Question: I have become confused by what I see as contradictions in Jewish law. I’ve read some comments in the Talmud about women wearing a tallit (I do, personally as does my mother, though sometimes I wonder if I should). Some allow it, some do not. Why isn’t this matter more clear?
Also, Sephardic customs and Ashkenazic customs regarding what can be eaten for Passover. Did G-d give them separate oral traditions? The Sephardim and Ashkenazim also disagree about other things (the Sephardic headscarf vs. the Ashkenazic wig for example.) I could think of other things, but this question is already to long.
Answer: Please feel free to ask as many of this type of question as you like. There’s no better way to learn!
Let me see if I can help with these.
I must confess that I an unaware of any Talmudic source that addresses the specific acceptability of a woman wearing a tallit. The general custom among Orthodox women not to wear them is built on the principle that the Torah does not require women to perform this particular mitzva. While the option to wear a tallit is always available, Orthodox women don’t usually seem eager to adopt it. I suppose there could be a stimulating debate over whether it is useful and elevating for a woman to wear a tallit. That, I imagine, would involve carefully analyzing the various motivations and goals a person might have and asking the critical question: “What’s in it for God?”
Regarding local customs: I believe these qualify as “features” rather than “problems” in Judaism. We are taught that God was fully aware of the complexity and variety of human personalities and created for us a Torah that permits full expression of a wide range of styles of Divine service. There were, as you know, twelve tribes making up the Jewish people and each of them clearly had its own strengths and styles. As a result, each was instructed by Yakov (Genesis 49), and them Moshe (Deut. 33), in the particular path through which they’d find the greatest success.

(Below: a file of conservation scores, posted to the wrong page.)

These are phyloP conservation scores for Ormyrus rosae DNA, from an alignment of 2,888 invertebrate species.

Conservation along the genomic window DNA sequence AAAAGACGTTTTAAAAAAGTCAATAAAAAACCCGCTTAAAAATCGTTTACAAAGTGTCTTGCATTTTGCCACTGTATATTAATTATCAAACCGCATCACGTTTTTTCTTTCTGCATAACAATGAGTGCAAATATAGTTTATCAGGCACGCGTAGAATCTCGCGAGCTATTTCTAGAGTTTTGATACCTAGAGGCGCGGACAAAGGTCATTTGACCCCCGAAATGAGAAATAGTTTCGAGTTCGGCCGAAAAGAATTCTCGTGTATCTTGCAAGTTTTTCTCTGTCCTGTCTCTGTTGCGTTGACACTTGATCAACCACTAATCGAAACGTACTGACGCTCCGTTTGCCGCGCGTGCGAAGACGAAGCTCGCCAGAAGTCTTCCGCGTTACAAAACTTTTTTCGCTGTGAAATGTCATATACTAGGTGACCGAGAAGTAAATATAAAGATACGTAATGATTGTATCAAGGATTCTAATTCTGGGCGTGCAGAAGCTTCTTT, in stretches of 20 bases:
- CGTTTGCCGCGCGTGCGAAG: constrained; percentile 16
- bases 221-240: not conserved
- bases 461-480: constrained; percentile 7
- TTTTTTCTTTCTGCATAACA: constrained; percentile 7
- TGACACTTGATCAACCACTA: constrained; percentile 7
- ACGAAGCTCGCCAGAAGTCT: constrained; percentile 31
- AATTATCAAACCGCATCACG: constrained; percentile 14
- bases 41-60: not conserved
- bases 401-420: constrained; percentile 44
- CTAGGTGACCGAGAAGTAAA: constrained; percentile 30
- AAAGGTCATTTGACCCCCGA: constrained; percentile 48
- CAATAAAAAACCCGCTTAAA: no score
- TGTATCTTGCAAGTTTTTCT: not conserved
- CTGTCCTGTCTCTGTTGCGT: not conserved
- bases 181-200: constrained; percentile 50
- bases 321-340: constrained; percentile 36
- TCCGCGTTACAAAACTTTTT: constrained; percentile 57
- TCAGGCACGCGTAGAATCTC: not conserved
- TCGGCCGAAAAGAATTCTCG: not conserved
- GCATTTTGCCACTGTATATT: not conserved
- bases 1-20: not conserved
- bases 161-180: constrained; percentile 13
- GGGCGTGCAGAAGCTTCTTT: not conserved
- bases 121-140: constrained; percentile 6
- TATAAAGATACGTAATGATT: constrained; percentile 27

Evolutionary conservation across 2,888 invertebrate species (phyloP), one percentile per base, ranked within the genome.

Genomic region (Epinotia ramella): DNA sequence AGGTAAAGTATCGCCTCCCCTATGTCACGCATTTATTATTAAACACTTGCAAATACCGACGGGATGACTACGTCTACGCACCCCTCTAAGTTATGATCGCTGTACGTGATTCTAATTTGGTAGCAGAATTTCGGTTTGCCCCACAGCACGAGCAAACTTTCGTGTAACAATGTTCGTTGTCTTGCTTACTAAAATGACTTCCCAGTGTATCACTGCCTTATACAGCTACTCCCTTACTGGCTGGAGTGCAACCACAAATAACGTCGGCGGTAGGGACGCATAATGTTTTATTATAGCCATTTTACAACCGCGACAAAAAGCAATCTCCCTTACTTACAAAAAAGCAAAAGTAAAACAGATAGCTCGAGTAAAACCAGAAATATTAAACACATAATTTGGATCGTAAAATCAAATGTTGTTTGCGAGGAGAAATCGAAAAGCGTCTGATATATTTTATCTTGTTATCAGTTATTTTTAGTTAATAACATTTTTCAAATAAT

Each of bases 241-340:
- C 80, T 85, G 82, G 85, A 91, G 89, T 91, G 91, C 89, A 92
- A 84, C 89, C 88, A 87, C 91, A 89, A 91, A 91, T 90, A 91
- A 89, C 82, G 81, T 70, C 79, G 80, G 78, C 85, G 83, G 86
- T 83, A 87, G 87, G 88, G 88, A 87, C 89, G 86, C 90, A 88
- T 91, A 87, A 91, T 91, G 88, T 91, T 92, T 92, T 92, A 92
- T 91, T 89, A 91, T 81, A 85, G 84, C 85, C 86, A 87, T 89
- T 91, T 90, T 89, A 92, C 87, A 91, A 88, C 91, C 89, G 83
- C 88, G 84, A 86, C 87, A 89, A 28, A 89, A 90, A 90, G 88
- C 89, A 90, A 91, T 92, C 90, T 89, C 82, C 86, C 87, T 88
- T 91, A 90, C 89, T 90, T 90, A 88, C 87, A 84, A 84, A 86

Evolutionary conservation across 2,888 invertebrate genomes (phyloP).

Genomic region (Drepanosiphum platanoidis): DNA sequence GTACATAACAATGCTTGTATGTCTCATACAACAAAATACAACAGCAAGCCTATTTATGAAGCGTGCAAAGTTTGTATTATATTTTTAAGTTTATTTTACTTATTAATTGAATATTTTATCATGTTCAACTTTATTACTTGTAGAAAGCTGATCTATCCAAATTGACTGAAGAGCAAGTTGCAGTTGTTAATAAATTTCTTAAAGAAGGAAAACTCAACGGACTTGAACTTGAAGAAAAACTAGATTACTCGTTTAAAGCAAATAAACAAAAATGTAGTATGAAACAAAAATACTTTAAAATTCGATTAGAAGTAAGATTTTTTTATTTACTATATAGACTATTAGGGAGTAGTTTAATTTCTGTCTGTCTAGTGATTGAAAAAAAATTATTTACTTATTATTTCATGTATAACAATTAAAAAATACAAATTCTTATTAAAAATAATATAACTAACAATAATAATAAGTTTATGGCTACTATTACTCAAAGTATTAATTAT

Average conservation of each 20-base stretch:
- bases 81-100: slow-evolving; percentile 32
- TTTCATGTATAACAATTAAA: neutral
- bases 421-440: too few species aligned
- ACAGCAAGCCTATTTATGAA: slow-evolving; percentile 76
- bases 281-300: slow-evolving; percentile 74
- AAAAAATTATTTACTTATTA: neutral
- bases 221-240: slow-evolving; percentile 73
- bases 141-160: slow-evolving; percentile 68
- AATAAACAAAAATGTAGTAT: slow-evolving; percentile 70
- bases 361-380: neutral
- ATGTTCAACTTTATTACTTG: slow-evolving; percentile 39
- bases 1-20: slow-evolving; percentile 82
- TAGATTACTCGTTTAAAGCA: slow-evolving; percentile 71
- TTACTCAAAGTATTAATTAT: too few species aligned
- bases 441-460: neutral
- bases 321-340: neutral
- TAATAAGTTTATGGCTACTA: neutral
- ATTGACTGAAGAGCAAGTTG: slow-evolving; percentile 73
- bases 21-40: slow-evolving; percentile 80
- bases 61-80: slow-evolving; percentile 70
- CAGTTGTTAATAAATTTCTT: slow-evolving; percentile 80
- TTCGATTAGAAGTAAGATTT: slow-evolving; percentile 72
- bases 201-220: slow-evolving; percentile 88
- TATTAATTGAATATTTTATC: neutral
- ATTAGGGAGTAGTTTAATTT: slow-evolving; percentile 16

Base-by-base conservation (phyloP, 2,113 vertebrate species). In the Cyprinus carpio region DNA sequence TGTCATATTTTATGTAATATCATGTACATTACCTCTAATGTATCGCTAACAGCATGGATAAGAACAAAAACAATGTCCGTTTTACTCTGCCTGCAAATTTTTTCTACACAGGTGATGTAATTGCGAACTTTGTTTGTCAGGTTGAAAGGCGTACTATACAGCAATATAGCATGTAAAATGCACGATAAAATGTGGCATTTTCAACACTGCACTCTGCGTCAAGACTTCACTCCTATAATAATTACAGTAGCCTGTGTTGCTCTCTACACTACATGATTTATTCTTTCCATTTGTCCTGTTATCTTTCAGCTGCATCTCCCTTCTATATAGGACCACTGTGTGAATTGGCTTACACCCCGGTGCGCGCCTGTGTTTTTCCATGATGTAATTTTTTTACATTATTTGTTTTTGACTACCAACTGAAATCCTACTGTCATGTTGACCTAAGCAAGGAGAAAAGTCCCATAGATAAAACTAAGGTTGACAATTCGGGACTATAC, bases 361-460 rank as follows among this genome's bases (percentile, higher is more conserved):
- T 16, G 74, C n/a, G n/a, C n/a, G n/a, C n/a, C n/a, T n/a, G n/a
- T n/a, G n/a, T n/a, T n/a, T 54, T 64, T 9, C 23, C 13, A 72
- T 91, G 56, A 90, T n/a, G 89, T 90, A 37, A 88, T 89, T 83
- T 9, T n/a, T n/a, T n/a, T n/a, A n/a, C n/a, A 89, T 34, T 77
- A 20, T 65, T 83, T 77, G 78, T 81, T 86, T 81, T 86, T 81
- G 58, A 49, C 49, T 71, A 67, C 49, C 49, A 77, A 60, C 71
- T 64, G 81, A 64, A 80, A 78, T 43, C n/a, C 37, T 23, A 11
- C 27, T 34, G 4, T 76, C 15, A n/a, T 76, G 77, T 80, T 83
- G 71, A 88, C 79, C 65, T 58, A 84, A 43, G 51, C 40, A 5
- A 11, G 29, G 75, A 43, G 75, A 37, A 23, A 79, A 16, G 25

Similarly, while the legal conclusions of the Talmud are equally binding on all Jews, there is great respect for the role of those local practices that don’t conflict with the Talmud. For complex (and somewhat obscure) reasons, ashkenazim prohibited the consumption of kitniyot on Passover while sefardim did not. As you pointed out, they also differ on matters like head coverings. Judaism has plenty of room for such diversity and both positions are absolutely acceptable.
But of course, any familiarity with Jewish law will reveal many fundamental debates over right and wrong. Why, if our Torah was given to us by God, should that be so?
Any complex body of law that is to be interpreted and observed by large populations over many centuries is bound to produce debate. Intelligent and independent people aren’t likely to always see things eye-to-eye. In fact, This is something for which the Torah itself prepared by creating mechanisms for resolving such debates (either through the rulings of a high court – the Sanhedrin – or through the authority of regional batei din in post-Sanhedrin eras).
And when the system is used in good faith and fidelity to the Torah, it works quite smoothly.
I hope these thoughts will be useful for you.
With my regards,
Rabbi Boruch Clinton